Chromium Element. Chromium is used to increase the tensile strength and flow resistance of manganese steels. Additions of up to 3.0% are often used. Chromium increases the solution-annealed hardness and decreases the toughness of the manganese steel. Chromium does not increase the maximum work-hardened hardness level or the strain hardening rate. Chromium bearing grades require higher heat treatment temperatures as chromium carbides are more difficult to dissolve into solution. In some applications, chromium can be beneficial, but in many applications, there is no benefit to adding chromium to manganese steel.
Molybdenum Element. Molybdenum additions to manganese steels result in several changes. First, the martensite starts temperature is lowered which further stabilizes the austenite and retards carbide precipitation. Next, molybdenum additions change the morphology of the carbides that form during reheating after the material has had a solution treatment. Grain boundary films of acicular carbides typically form, but after adding molybdenum the carbides that precipitate are coalesced and dispersed through the grains. The result of these changes is that the toughness of the steel is improved by the addition of molybdenum. Another benefit of molybdenum additions can be improved as-cast mechanical properties. This can be a real benefit during casting production. In higher carbon grades molybdenum will increase the tendency for incipient fusion, so care must be taken to avoid this as the resulting mechanical properties will be severely diminished.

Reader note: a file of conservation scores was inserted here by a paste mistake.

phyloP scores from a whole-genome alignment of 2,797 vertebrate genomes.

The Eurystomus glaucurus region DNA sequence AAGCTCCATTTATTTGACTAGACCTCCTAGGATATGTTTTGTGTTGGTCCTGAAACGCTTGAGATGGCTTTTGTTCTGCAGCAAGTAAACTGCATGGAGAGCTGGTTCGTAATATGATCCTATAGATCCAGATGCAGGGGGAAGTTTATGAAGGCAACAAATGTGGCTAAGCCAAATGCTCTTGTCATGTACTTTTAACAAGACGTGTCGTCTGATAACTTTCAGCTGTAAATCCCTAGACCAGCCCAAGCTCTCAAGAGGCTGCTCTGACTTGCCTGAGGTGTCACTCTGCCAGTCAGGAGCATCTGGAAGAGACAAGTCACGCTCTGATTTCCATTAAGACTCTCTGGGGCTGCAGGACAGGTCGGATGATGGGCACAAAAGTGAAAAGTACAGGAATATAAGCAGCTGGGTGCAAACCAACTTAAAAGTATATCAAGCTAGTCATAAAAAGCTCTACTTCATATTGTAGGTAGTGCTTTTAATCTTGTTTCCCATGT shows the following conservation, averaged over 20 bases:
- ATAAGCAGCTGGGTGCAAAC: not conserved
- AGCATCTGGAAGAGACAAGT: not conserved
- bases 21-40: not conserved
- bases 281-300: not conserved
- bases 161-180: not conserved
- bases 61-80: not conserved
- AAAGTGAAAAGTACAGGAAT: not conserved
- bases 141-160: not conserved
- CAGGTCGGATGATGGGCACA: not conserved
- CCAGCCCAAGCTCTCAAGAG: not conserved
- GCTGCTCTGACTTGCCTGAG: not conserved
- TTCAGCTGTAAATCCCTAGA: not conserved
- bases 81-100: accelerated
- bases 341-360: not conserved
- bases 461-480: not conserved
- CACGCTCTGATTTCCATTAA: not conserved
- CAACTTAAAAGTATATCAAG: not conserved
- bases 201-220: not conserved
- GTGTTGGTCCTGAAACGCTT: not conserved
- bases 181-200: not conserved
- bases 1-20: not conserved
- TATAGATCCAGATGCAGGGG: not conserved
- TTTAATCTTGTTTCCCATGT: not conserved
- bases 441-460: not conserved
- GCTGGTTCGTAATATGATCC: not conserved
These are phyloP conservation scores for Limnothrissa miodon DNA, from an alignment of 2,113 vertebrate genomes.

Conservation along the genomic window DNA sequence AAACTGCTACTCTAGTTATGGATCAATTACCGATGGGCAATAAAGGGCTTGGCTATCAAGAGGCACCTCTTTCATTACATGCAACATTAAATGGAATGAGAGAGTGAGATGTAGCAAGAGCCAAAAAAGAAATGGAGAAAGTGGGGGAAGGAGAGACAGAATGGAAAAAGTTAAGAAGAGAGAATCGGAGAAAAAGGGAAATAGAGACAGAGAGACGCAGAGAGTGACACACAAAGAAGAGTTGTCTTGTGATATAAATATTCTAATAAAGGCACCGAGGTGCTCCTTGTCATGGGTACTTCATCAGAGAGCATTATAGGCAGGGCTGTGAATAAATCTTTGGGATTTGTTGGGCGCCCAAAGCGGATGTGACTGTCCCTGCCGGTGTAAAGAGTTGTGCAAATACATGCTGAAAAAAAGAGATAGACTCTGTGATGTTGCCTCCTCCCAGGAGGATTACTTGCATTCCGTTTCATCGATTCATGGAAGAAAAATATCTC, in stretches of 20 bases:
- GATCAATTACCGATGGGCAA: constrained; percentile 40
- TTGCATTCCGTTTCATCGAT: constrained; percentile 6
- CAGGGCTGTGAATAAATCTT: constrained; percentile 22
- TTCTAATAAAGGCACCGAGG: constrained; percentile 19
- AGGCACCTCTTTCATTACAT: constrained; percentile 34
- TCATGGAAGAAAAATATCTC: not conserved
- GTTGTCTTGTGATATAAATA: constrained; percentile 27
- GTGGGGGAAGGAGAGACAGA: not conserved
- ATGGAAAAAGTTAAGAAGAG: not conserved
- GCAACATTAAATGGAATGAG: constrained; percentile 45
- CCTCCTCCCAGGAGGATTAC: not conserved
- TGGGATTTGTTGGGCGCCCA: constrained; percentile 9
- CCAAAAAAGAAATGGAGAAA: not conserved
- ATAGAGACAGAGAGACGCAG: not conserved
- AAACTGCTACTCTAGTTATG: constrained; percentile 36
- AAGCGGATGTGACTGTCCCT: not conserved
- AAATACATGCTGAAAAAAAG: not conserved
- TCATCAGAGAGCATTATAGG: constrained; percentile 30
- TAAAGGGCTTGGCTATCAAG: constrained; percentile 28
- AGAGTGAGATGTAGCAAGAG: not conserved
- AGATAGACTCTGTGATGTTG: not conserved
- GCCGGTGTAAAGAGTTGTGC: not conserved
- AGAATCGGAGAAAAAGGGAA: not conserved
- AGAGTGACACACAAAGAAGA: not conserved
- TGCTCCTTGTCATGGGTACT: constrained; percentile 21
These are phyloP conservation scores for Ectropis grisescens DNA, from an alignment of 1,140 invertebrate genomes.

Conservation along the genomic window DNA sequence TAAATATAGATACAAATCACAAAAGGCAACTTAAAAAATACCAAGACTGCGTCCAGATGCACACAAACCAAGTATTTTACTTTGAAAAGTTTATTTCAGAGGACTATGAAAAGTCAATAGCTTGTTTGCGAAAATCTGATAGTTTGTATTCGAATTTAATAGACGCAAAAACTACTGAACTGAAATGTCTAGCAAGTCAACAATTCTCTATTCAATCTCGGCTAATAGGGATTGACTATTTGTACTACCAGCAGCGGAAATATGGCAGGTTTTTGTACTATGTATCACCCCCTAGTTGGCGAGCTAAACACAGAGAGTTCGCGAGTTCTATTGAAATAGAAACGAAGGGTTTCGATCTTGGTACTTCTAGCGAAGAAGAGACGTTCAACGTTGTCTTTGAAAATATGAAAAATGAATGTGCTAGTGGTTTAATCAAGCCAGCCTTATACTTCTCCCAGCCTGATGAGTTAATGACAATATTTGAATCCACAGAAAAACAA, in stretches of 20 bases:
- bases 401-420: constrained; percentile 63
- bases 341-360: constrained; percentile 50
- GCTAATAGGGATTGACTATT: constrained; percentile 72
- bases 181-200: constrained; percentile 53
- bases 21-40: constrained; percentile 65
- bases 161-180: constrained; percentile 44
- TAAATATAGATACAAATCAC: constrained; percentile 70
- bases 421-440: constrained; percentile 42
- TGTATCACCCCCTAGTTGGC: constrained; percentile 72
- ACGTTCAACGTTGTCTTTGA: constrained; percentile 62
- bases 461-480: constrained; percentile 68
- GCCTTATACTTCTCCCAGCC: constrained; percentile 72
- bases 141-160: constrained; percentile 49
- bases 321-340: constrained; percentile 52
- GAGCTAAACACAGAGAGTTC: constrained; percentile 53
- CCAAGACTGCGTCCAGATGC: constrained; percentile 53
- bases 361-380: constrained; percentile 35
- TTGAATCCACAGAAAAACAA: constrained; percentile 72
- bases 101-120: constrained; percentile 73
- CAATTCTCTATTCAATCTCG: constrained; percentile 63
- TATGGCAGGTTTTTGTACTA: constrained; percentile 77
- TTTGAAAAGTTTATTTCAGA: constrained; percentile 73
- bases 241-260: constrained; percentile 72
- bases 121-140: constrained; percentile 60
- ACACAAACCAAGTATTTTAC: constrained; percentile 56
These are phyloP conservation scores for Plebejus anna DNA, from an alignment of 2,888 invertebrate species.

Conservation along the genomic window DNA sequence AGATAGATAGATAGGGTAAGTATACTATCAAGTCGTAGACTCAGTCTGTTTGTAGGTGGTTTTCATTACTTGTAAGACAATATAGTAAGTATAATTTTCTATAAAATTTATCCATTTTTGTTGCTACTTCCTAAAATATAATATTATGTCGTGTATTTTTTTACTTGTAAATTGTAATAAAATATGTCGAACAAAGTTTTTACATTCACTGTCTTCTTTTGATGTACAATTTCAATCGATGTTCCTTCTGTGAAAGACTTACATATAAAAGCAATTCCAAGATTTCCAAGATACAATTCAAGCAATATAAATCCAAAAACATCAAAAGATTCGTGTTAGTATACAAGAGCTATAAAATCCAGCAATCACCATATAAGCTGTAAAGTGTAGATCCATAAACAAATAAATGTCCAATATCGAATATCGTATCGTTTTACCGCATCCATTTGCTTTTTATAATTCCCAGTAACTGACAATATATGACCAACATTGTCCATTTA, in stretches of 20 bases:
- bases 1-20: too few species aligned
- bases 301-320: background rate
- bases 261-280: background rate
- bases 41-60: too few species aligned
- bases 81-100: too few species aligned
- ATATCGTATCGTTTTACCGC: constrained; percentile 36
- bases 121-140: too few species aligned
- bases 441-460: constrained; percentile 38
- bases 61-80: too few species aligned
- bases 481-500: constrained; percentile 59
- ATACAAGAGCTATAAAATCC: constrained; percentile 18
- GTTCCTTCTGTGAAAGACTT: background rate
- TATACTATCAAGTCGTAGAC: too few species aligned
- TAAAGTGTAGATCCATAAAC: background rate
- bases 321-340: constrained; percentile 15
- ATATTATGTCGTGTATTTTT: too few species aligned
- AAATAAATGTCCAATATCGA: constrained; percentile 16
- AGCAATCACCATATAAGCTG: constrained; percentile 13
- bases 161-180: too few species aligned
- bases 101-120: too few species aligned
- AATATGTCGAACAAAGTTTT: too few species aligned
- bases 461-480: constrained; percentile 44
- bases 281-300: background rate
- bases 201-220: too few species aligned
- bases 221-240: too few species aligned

Nickel Element. Nickel is a strong austenite stabilizer. Nickel can prevent transformations and carbide precipitation even at reduced cooling rates during quenching. This can make a nickel a useful addition in products that have heavy section sizes. Increasing nickel content is associated with increased toughness, a slight drop in tensile strength and has no effect on the yield strength. Nickel is also used in welding filler materials for manganese steels to allow the as-deposited material to be free from carbides. It is typical to have lower carbon levels in these materials along with the elevated nickel to produce the desired result.
Aluminum Element. Aluminum is used to deoxidize manganese steel, which can prevent pinhole and other gas defects. It is typical to use additions of 3lbs/ton in the ladle. Increasing aluminum contents decreases the mechanical properties of manganese steel while increasing brittleness and hot tearing. In practice, it is advisable to keep aluminum residuals fairly low for most grades of manganese steel.
Titanium Element. Titanium can be used to deoxidize the manganese steel. In addition, titanium can tie up nitrogen gas in titanium nitrides. These nitrides are stable compounds at steelmaking temperatures. Once tied up the nitrogen is no longer available to cause pin holing in the castings. Titanium can also be used to refine the grain size, but the effect is minimal in heavier sections.